Excerpts from “The Martyrdom of Polycarp” (around 155 AD)
Marty Kessler | June 11, 2021

The Proconsul asked him whether he was Polycarp. On hearing that he was, he tried to persuade him to apostatize, saying, “Have respect for your old age, swear by the fortune of Caesar. Repent, and say, ‘Down with the Atheists!’”

Polycarp looked grimly at the wicked heathen multitude in the stadium, and gesturing towards them, he said, “Down with the Atheists!”

“Swear,” urged the Proconsul, “reproach Christ, and I will set you free.”

“86 years have I have served him,” Polycarp declared, “and he has done me no wrong. How can I blaspheme my King and my Savior?”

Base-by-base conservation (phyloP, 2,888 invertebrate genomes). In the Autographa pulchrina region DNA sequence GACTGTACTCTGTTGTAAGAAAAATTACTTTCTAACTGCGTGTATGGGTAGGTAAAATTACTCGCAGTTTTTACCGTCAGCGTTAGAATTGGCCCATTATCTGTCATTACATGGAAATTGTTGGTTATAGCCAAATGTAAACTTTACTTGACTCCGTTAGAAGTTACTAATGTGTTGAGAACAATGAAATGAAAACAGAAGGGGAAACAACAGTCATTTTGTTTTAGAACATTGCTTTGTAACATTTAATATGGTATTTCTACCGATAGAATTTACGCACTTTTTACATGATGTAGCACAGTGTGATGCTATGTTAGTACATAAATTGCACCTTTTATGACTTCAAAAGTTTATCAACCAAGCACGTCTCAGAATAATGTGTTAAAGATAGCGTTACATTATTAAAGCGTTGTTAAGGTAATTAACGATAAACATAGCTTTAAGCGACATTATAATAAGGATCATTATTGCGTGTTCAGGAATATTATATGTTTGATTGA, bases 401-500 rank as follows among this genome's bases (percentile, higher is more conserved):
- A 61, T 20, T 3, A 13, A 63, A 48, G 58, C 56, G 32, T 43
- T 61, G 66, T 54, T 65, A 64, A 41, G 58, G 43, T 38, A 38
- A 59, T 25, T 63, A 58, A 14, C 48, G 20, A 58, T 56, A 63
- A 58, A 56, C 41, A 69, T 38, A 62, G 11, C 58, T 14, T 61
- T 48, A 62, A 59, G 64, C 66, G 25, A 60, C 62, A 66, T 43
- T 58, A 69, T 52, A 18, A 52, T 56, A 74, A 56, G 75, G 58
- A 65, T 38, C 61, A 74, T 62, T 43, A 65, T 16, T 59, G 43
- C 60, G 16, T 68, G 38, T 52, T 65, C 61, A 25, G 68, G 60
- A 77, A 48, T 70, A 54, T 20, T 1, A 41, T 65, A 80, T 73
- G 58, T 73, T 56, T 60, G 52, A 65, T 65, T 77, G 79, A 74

“I have wild animals here,” the Proconsul said. “I will throw you to them if you do not repent.”

“Call them,” Polycarp replied. “It is unthinkable for me to repent from what is good to turn to what is evil. I will be glad though to be changed from evil to righteousness.”

“If you despise the animals, I will have you burned.”

“You threaten me with fire which burns for an hour, and is then extinguished, but you know nothing of the fire of the coming judgment and eternal punishment, reserved for the ungodly. Why are you waiting? Bring on whatever you want.”

The above is a word-picture of other-worldly courage born of faith in Jesus Christ. Polycarp’s was a faith worthy of our aspirations. I look forward to meeting the man. I hope you do as well.